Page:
Manfred Zbrzezny wants to bulk up his arsenal.
For the past few years, the founder of the Liberia-based Fyrkuna Metalworks and his team of skilful craftsmen have been collecting weapons scrap -- relics of the West African country's vicious civil conflict -- for their Arms into Art project.
From their open-sided workshop near Monrovia, the capital of Liberia, the artisans expertly cut, melt and weld scrap metals to fashion them into intricate sculptures.
In their hands, decommissioned AK-47s, RPG launchers and bazookas are transformed into elaborate candle stands, whimsical lamps and even life-size metal trees.
"What was an instrument of suffering can become something beautiful and useful," says Zbrzezny, a German/Italian artistic blacksmith who's been calling Liberia home since the mid-2000s.
"I want to do something serene out of all these things that are violent and nasty," he adds. "I prefer doing my pieces a little bit funny or sweet, instead of doing something macabre or rough."
Remnants of war
For materials, Fyrkuna first relied on the decommissioned instruments of warfare gathered during Liberia's disarmament process.
On some occasions, individuals who've come to know their work have also brought in discarded guns they've found for the craftsmen to work with.
Zbrzezny, whose team of Liberian workers includes four staff and two trainees, says he is now looking to expand the project and hopefully export of some of his artwork abroad.
"I am trying to convince the United Nations mission in Liberia to turn over their weapons scrap to me so I could continue this work," he says.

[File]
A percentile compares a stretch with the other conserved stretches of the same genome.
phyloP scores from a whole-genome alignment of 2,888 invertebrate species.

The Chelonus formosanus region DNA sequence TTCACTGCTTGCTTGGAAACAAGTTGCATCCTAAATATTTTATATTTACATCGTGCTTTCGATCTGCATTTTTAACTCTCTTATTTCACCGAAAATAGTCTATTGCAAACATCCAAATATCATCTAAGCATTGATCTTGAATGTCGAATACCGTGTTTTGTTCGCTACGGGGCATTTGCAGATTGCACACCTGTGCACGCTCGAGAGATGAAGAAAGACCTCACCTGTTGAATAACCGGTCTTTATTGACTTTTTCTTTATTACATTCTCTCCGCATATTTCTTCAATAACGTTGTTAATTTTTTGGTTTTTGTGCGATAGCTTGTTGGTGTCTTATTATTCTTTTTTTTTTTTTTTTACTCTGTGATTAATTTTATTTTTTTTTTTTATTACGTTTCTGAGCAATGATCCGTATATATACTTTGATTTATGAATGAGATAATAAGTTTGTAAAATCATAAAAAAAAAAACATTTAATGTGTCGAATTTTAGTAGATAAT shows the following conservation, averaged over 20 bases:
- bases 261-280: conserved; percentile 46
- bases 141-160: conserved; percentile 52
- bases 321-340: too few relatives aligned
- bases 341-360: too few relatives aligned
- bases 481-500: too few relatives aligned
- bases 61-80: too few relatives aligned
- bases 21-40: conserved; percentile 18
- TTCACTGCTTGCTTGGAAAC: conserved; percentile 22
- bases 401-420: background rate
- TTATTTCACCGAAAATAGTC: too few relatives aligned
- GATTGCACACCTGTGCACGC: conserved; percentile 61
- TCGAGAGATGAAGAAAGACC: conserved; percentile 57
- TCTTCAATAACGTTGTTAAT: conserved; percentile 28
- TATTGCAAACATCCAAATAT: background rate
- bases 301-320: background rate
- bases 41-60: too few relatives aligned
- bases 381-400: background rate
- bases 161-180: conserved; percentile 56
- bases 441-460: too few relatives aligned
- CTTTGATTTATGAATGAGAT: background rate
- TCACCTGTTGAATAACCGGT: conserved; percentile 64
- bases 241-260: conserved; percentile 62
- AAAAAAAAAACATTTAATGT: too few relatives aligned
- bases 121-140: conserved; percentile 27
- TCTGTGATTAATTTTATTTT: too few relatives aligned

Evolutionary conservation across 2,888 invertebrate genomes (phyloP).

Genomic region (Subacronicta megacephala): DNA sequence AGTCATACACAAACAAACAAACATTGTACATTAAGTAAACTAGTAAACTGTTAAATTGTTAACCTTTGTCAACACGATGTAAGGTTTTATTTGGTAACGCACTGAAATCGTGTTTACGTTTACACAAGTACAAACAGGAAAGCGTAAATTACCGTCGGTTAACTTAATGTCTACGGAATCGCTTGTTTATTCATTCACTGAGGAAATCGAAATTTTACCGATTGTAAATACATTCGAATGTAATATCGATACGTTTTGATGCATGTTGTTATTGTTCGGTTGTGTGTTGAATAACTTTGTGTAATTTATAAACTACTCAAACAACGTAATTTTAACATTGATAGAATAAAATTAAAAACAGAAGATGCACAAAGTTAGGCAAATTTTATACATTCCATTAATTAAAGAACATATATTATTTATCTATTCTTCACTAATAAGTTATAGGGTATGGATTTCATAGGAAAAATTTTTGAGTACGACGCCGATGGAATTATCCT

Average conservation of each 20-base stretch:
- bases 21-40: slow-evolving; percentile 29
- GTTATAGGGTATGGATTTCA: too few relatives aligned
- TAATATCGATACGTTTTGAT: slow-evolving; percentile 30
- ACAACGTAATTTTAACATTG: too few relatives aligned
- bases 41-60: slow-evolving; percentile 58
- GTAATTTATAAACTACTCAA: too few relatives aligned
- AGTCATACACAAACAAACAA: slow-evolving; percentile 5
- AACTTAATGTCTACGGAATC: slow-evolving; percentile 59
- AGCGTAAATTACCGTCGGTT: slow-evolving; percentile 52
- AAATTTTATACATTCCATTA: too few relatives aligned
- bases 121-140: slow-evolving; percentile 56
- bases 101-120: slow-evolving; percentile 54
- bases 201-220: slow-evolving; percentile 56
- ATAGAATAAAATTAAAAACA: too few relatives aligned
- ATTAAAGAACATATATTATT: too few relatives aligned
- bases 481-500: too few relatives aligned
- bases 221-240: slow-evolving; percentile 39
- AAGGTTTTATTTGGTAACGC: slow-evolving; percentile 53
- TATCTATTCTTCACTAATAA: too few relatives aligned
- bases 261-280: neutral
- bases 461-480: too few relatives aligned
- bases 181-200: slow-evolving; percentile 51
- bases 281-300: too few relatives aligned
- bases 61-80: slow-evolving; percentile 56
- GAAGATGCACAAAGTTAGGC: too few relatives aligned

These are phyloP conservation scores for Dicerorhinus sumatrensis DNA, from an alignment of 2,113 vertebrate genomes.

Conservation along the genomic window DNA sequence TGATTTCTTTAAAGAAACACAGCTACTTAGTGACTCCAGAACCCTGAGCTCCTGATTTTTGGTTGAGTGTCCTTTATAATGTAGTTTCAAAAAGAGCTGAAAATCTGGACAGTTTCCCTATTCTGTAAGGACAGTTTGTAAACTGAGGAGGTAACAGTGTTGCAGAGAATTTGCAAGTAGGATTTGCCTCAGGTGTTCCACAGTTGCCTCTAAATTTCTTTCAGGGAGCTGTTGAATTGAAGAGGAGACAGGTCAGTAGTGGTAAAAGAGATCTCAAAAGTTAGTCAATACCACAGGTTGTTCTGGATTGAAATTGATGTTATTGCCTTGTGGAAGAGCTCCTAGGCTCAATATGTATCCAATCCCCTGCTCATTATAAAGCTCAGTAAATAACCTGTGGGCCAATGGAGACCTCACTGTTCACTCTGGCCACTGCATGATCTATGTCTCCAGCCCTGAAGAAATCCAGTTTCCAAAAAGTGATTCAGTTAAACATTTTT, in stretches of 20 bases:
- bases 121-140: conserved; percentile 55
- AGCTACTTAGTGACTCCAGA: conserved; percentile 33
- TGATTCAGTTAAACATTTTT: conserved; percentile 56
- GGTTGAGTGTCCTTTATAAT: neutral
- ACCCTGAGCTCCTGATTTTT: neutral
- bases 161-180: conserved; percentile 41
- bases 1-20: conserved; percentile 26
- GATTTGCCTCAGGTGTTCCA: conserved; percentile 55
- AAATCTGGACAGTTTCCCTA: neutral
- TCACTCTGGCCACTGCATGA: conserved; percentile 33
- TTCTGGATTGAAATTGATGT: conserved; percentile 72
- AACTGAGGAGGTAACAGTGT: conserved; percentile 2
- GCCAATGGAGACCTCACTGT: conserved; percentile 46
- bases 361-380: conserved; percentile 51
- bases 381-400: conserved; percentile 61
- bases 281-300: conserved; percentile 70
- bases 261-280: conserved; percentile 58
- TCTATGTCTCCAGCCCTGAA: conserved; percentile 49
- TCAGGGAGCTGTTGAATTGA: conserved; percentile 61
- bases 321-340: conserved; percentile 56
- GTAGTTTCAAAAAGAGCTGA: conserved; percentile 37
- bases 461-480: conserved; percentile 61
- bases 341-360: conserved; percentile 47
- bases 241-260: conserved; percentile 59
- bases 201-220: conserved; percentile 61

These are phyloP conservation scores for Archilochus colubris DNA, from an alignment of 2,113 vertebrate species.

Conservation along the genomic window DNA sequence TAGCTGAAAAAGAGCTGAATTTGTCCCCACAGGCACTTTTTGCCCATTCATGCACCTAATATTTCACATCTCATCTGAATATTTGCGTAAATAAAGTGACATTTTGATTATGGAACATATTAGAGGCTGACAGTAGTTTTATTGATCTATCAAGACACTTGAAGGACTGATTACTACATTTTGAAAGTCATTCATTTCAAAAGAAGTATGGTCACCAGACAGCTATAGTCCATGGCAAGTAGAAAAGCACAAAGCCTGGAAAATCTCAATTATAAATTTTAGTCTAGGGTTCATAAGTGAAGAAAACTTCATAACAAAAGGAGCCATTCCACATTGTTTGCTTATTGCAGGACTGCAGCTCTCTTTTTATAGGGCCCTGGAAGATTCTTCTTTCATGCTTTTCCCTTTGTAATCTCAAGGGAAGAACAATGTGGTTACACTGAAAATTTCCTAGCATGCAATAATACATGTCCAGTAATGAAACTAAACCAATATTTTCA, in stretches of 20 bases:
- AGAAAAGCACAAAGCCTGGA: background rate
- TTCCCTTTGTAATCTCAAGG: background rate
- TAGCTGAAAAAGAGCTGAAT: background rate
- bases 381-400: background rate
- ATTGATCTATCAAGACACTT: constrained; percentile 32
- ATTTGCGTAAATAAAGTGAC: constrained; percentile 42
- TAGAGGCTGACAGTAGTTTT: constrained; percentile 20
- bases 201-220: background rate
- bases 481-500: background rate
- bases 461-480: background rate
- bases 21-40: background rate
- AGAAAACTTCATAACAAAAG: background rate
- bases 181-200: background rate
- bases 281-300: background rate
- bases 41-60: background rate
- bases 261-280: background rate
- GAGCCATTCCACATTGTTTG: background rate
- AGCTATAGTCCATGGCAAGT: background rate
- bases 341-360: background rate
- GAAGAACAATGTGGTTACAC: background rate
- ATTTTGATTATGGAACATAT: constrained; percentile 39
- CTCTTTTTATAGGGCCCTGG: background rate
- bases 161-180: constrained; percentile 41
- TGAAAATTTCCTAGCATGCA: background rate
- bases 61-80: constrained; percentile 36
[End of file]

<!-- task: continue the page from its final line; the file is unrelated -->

Liberia, the oldest republic in Africa, descended into darkness in 1989, mired in the grip of a brutal civil war that shattered much of its economy and infrastructure.
Although the fighting came to an end in 2003, leaving an estimated 250,000 people dead and thousands more displaced, many in Liberia still bear the deep scars of years of conflict.
"There's nobody who wasn't affected by the war," says Zbrzezny, who first traveled to Liberia before the end of the conflict in 2003.
He describes Fyrkuna's work as a way of helping the nation heal its wounds by transforming the destructive devices of its war-torn past into something positive.
"Looking at Arms into Art the majority of people remains thoughtfully silent," he says. "This moment of silence acts like a flashback, a remembering of the war and ... is also an indicator for me that there is a long psychological work to do on the war issue.
"There is still a lot of digestion on that and I hope somehow I'm part of that."